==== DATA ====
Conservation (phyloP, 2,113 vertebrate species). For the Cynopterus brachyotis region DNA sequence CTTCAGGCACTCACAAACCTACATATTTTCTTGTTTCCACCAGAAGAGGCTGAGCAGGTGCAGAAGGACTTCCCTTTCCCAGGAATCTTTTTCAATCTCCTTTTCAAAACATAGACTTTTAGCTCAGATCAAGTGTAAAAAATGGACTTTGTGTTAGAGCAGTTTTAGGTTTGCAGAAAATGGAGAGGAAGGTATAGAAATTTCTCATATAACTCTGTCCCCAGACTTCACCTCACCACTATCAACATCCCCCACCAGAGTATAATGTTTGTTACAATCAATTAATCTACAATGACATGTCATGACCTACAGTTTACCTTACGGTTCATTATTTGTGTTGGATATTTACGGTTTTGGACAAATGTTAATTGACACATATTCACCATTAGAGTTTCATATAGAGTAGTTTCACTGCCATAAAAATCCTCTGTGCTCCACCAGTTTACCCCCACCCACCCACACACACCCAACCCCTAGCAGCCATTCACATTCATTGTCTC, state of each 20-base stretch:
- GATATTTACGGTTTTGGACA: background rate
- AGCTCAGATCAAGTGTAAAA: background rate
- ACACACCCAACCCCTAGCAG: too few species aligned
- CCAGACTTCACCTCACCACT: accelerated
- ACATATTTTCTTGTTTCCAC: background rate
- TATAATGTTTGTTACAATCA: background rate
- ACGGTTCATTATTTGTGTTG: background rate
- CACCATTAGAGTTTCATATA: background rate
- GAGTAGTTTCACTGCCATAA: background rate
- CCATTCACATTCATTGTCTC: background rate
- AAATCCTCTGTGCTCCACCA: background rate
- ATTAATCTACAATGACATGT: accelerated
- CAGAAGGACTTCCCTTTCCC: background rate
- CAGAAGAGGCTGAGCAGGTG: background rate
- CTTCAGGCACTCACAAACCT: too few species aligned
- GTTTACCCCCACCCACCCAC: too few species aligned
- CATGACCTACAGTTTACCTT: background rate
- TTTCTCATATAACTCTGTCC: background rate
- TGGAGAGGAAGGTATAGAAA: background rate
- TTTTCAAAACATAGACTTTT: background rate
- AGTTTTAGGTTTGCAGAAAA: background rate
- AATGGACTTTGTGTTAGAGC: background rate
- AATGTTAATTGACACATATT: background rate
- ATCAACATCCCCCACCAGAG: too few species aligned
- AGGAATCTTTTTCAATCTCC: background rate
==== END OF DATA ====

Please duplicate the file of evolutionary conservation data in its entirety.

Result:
Conservation (phyloP, 2,113 vertebrate species). For the Cynopterus brachyotis region DNA sequence CTTCAGGCACTCACAAACCTACATATTTTCTTGTTTCCACCAGAAGAGGCTGAGCAGGTGCAGAAGGACTTCCCTTTCCCAGGAATCTTTTTCAATCTCCTTTTCAAAACATAGACTTTTAGCTCAGATCAAGTGTAAAAAATGGACTTTGTGTTAGAGCAGTTTTAGGTTTGCAGAAAATGGAGAGGAAGGTATAGAAATTTCTCATATAACTCTGTCCCCAGACTTCACCTCACCACTATCAACATCCCCCACCAGAGTATAATGTTTGTTACAATCAATTAATCTACAATGACATGTCATGACCTACAGTTTACCTTACGGTTCATTATTTGTGTTGGATATTTACGGTTTTGGACAAATGTTAATTGACACATATTCACCATTAGAGTTTCATATAGAGTAGTTTCACTGCCATAAAAATCCTCTGTGCTCCACCAGTTTACCCCCACCCACCCACACACACCCAACCCCTAGCAGCCATTCACATTCATTGTCTC, state of each 20-base stretch:
- GATATTTACGGTTTTGGACA: background rate
- AGCTCAGATCAAGTGTAAAA: background rate
- ACACACCCAACCCCTAGCAG: too few species aligned
- CCAGACTTCACCTCACCACT: accelerated
- ACATATTTTCTTGTTTCCAC: background rate
- TATAATGTTTGTTACAATCA: background rate
- ACGGTTCATTATTTGTGTTG: background rate
- CACCATTAGAGTTTCATATA: background rate
- GAGTAGTTTCACTGCCATAA: background rate
- CCATTCACATTCATTGTCTC: background rate
- AAATCCTCTGTGCTCCACCA: background rate
- ATTAATCTACAATGACATGT: accelerated
- CAGAAGGACTTCCCTTTCCC: background rate
- CAGAAGAGGCTGAGCAGGTG: background rate
- CTTCAGGCACTCACAAACCT: too few species aligned
- GTTTACCCCCACCCACCCAC: too few species aligned
- CATGACCTACAGTTTACCTT: background rate
- TTTCTCATATAACTCTGTCC: background rate
- TGGAGAGGAAGGTATAGAAA: background rate
- TTTTCAAAACATAGACTTTT: background rate
- AGTTTTAGGTTTGCAGAAAA: background rate
- AATGGACTTTGTGTTAGAGC: background rate
- AATGTTAATTGACACATATT: background rate
- ATCAACATCCCCCACCAGAG: too few species aligned
- AGGAATCTTTTTCAATCTCC: background rate